There are also some small study lounges on campus that are really peaceful that you don’t always go to. One of those is in the art building, [the Katherine and Tom Belk Visual Arts Center], which is adjunct to campus because it’s across the street. It’s a beautiful building with this amazing study space with floor to ceiling windows and it’s just gorgeously designed. You can walk out on the balcony, and nobody’s ever there.
Reasons to attend Davidson:
1) I’ve met the best teachers in my life without a doubt. I really enjoy going to class. Obviously, every now and then there are classes that are just boring, there’s no way around that. But I think the frequency of my classes that are like that is really limited.
2) Anybody who works at Davidson, whether it’s at the mail office or at the registrar, is 100% dedicated to helping students. You can ask them whatever question you have, it doesn’t matter if it’s relevant to what they do. They’re always all ears when trying to help you.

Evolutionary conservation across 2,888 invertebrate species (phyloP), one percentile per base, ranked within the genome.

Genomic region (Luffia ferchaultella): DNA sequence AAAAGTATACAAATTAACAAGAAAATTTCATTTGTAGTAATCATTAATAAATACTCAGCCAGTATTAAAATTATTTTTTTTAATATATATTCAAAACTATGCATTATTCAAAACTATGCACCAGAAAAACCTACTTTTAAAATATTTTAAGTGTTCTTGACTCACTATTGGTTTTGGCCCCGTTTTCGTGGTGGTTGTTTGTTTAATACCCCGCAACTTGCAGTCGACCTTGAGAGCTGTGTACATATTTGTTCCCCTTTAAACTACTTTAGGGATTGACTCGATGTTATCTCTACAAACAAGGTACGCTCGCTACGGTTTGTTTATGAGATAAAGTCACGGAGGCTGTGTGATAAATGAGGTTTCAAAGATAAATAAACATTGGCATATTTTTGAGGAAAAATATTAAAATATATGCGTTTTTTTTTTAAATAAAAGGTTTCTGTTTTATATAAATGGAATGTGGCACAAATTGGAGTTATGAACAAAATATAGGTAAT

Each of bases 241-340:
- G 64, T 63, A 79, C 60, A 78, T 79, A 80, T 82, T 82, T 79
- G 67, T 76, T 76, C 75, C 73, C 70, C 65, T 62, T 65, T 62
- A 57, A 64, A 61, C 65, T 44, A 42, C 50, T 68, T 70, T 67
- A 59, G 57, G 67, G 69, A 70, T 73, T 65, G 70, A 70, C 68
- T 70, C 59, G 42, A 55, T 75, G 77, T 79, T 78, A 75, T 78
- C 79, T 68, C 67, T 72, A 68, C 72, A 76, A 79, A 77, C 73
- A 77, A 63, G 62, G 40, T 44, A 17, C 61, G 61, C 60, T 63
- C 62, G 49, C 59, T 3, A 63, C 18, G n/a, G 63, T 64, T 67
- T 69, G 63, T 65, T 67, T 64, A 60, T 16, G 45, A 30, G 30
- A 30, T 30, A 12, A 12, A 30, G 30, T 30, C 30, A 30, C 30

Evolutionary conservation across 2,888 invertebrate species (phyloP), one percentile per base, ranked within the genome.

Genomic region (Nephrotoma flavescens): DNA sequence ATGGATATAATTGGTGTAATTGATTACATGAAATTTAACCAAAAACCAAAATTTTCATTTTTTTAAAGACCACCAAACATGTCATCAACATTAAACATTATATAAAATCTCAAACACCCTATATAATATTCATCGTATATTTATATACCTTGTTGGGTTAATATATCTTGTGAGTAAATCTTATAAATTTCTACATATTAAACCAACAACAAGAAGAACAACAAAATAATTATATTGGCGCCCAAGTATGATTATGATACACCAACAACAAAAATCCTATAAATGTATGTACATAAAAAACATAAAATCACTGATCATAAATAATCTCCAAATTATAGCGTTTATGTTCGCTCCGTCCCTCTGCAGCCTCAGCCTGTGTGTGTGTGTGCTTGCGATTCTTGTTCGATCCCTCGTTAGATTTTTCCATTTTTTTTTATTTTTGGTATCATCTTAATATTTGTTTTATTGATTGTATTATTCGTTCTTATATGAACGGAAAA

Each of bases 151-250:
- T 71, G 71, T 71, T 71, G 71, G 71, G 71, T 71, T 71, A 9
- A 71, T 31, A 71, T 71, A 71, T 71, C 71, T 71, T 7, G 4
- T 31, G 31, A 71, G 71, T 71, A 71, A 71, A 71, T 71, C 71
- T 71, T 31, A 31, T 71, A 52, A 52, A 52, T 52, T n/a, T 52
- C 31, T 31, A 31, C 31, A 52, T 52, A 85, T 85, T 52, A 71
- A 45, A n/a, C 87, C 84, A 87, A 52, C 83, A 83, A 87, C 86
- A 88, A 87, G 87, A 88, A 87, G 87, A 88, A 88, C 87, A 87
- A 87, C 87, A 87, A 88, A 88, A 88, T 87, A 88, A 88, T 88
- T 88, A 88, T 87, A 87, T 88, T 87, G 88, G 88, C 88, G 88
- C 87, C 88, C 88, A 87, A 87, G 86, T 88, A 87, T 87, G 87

3) If you like the idea of a college town, Davidson is pretty quintessential for that. It has restaurants and it has a little main strip. It has stuff around it, like you can go into Charlotte, but for the most part, you feel like you’re in a quiet, small college town.
Reasons to not attend Davidson:
1) The social scene is going to be limited.
2) It could be tougher to find people that are similar to you, or your friend group might be smaller, just because it’s a smaller pool of people. It’s a tiny campus and the social scene is restricted, and even outside of that it’s a really small group of people.
3) It’s a lot of work. There is a really obnoxious culture of people being really stressed out and wanting to be like, “I have the most work. My schedule is the hardest.” That can get tiresome.